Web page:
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Terrible traffic is one of the first things you will notice about Buenos Aires but fear not, there are alternatives to driving! For starters, Buenos Aires is very easily walkable city especially the areas of Palermo, La Boca, San Telmo, Recoleta, and Belgrano. Watch out for the heat and thunderstorms in the summer!
One of the best ways to figure out how to get to where you are going by public transportation is by dialing 131 from any public phone. After you say your location and your destination, the operator will give you the best way to get there through the Subte (subway), or the Colectivo (bus) as well as the closest stops.
There are 200 bus routes in Buenos Aires but don't worry about getting to know them all. There are a few that will come in handy for your stay and you'll find it easy to get accustomed to the system with a map (you can get one at any news stand). Bus fares depend on your destination and you have to pay as you board. The ticket machines only accept coins and they give back change. If you have access to the internet there is an excellent website http://www.omnilineas.com/ which you can click on your starting point and destination and you will be give the the choice of routes and where they run.
The Subte is South America's first underground railway!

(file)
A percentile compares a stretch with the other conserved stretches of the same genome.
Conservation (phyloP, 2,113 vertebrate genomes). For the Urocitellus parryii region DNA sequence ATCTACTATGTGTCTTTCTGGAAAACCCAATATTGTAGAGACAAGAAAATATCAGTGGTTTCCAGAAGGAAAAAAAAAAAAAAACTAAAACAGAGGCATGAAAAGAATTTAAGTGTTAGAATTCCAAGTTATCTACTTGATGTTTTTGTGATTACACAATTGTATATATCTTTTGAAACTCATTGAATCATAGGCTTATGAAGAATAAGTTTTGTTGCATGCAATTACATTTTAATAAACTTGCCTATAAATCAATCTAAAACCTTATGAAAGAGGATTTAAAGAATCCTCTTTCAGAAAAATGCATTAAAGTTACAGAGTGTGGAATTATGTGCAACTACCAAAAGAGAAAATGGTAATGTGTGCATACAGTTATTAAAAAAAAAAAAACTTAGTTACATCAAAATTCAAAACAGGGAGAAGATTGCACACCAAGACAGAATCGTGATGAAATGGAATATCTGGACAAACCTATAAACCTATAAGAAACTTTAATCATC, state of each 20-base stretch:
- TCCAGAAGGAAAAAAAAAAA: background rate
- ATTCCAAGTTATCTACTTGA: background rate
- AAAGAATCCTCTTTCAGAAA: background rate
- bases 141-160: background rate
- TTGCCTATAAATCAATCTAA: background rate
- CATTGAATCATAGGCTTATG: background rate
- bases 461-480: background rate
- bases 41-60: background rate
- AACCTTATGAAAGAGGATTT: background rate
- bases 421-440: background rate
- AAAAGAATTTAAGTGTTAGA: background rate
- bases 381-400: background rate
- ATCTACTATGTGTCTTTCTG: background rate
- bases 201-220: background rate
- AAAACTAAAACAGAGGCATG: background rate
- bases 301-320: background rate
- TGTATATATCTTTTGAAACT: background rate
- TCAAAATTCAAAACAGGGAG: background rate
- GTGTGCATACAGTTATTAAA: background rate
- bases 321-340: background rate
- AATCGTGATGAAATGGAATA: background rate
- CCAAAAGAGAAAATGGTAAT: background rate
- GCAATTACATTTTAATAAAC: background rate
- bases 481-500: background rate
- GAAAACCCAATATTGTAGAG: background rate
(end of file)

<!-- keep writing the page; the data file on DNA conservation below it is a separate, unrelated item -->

The subway runs from 5am to 11pm Monday-Saturday. On Sundays it opens at 8am and closes 10:30pm.
The boleteria (ticket booth) have stored value cards for 5- and 10- rides. There is no discount, but the ride is cheap. It is far easier to buy this ticket that wait on a ticket line.
The Subte has historic ceramic wall tiles on most of the lines that add a thematic and artistic dimension to subway travel. Take some time to read the explanatory panels next to the tiles. Unfortunately, the newer lines and the extensions won't be so beautiful. The Subte has a website for updates.
The Subte is a highly efficient means of travel in the city. However, during rush hour it can be very crowded and should be avoided due to active pickpockets. If people are crowding you, they may be setting you up, so at the next stop, just get off and board the next train.
Other tips regarding pickpockets:
1) The husband and wife should never carry the same credit cards
2) A third card should be left in the hotel safe with all of your home currency
3) Never carry more than a day's cash need. Leave the rest in the hotel safe
4) Alert your credit card company when you are traveling as to where and when. That way, they won't inadvertantly close your account thinking it might be suspicious activity
5) Travel insurance doesn't cover cash losses
6) Banks in BsAs limit withdrawals up to AR $1,000 (about U.S.$ 250) per day
7) Find a charge card that doesn't charge the common 3% foreign exchange fee.
8) Try not to look like a tourist who is lost or confused. If in doubt, ask a station agent.
9) Keep your credit card numbers and the toll free customer service line phone number in the safe, apart from the wallet.